We should not think that the blessing with which Jacob greets Pharaoh was merely a gesture of courtesy as a sign of gratitude for Pharaoh’s kind attitude. Indeed not! In Gen 12 the Lord already promised Abraham that he would be a blessing to the nations. Jacob was acting as God’s covenant-head. And the nations are at the feet of the Lord’s covenant-nation. Jacob was a stock-farmer. But what he was from the LORD’S perspective, is what really matters! And the faithfulness of the Lord to the promise that He had given Abraham – THAT is what would be ultimately fulfilled. It does not matter what the world may say or do. God the Father shall ultimately have all the elect out of all nations at the feet of the Messiah. A small picture of that we see here in the great Pharaoh (symbolizing the nations) at the feet of the unimportant insignificant Jacob (symbolizing the covenant-nation and the Messiah).
SCENE NO 3: THE GOODNESS OF GOD’S PROVIDENCE IN FAVOUR OF JOSEPH >> VERSES 11-12 >> Joseph is now providing the needs of his family – in correlation with Pharaoh’s gifts. Pharaoh decided that the region of Goshen had to be given to Jacob and his family, and Joseph obeys those directions. There is no indication that Joseph’s goodness towards his brothers was not meant in absolute sincerity. And behind the scenes we find the Lord’s heartbeat. It is God’s Providence that is manifesting through Joseph. And keep in mind: The Lord is still the same today.
SCENE NO 4: THE PRESERVATION OF JACOB’S FAMILY DURING THE FAMINE >> VERSES 13-26 >> In this paragraph Joseph is putting his famine relief plan – his economic policy – into action. Of course it is the Pharaoh’s power and abundance and riches and authority that come to the fore in Joseph’s policy. The same as it is God the Father’s power and abundance and riches and authority that come to the fore and are visible through the Lord Jesus’s work of redemption.
There is though, something to be taken note of here: Yes, verse 12 says that Joseph provided abundantly for the needs of his family. Yet the very next verse says that there was no food in the whole of Egypt. Can you see the contrast? It is to indicate HOW merciful the Lord was towards Jacob. It is to show HOW critically serious and dangerous the situation truly was. The rest of Egypt is reduced to servitude by the famine, but Jacob’s family is free and cared for. Pharaoh bought up all the land of the Egyptians. Consequently, they lost ownership of their land (verse 20). They became Pharaoh’s slaves. In contrast to that, Jacob and his family could PURCHASE land and become prosperous. It is as if Pharaoh was making slaves of his own people, literally robbing them – but gave freedom and abundance to Jacob’s family. And in that it was of course the Lord who was holding His hand over His people. There was a special solicitude that the Lord revealed towards His people. The Egyptians did not receive the same treatment than the Lord’s people. Although the Egyptians all benefited from Joseph’s provision. Everyone would have died from starvation, but everyone survived. But Jacob’s family were the recipients of God’s particular love.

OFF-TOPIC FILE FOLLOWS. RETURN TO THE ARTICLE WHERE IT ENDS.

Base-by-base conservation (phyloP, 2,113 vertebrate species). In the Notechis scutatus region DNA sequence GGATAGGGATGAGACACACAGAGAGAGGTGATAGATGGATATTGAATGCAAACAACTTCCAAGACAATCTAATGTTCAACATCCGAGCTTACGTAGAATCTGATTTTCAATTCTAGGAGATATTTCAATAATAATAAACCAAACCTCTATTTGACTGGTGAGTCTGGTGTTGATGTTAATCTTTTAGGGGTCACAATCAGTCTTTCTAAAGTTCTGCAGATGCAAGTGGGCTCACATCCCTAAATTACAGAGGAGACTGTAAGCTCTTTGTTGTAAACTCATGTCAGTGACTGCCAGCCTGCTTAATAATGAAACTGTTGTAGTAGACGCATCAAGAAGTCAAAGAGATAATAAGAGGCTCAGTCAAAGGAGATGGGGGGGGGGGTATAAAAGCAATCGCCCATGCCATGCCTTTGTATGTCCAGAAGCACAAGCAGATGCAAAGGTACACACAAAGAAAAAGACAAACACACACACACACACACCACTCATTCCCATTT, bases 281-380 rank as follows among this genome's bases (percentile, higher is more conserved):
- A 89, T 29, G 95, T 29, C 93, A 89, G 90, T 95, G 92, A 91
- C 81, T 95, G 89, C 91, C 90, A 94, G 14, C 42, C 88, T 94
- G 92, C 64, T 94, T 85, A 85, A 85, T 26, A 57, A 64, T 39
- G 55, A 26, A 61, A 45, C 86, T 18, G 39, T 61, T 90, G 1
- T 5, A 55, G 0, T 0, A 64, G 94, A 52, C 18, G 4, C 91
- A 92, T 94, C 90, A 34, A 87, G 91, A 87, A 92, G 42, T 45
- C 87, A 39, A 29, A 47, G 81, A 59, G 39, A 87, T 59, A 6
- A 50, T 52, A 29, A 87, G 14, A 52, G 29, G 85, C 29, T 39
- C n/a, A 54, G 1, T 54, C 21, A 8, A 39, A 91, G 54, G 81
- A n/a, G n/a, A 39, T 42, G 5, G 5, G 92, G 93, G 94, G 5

SCENE NO 4: IN THE FACE OF DEATH >> VERSES 27- >> What a beautiful description of the mutual agreement between Jacob and Joseph. But particularly: Jacob’s confidence in God’s promises – right to the end. In the face of death, Jacob held onto the covenant-promises of God. That is what the Bible calls “faith”. Faith is not some or other magical ability or inner strength that one should fire up to get it “stronger” so that it can receive something from God. No, faith can actually not exist if there is no promise to trust upon. Because faith means to trust (the word of) someone else who is being regarded as trustworthy. What is strong, is not faith, but the promises of God that faith clings to. That was exactly the case with Jacob.
Jacob placed his hand under his thigh – under his upper leg. This is the second time that it happens in Genesis. The first was in Genesis 24 where Abraham sent his servant out to find a wife for Isaac.
The placing of the hand under the thigh, was a way of reminding another person of the truth and binding power of God’s covenant-promises.
Therefore, Jacob was telling Joseph: “Do not bury me here in Egypt, but when I rest with my fathers, carry me out of Egypt. Because the Lord gave to our descendants the Promised land. He promised to make us prosper there and to make us into a great nation. My remains do not belong here. Because God promised…”
It is not that Jacob was afraid that – should he be buried in Egypt – he would not be with the Lord. He knew that he would be with his fathers after his death – whether buried in Egypt or not. He was certain of that.
The reason he desired to be buried in the Promised land, was for the sake of his descendants – the covenant people – to give them the assurance that their hope was not in Egypt or anywhere. They had to be anchored to the promise of God that their hope was in the land God would give them. Jacob was not concerned about himself or his own death. He was concerned about the covenant-nation. His descendants. Out of whom the Messiah was to be born. He wanted their eyes to remain fixed on the promise God had given to Abraham. And therefore, on the promise of the coming Messiah. And therefore actually Christ Himself.
In this passage we find a wonderful encouragement for ourselves here at the end of 2019.
Our task is to place our hope upon God’s promise concerning HIS future for His people. The great and certain future of God when the Lord Jesus will return to make everything new. Our eyes must be fixed on the City that has foundations (Heb 11). That is when ALL God’s promises will finally be fulfilled. Our hope should be THERE and not HERE. It is humanly impossible to make such a move, but it is not impossible for the Holy Spirit who dwells and lives in every true Christian. It all depends on the working and ministry of the Spirit.
When one starts to develop this perspective, one suddenly sees how insignificant the things of the here and now is – those things that sometimes keep us awake at night and make us take handfuls of pills and make us old before our time. A person who does not have a real hope for the future, has had his chips. And that hope is grounded in God’s rock steady promises. He has already fulfilled 90% of those to the letter in Jesus’s first coming. Why would He not fulfil the rest in Jesus’s second coming?
Translated by Marthie Wilson
Main source: Bob Deffinbaugh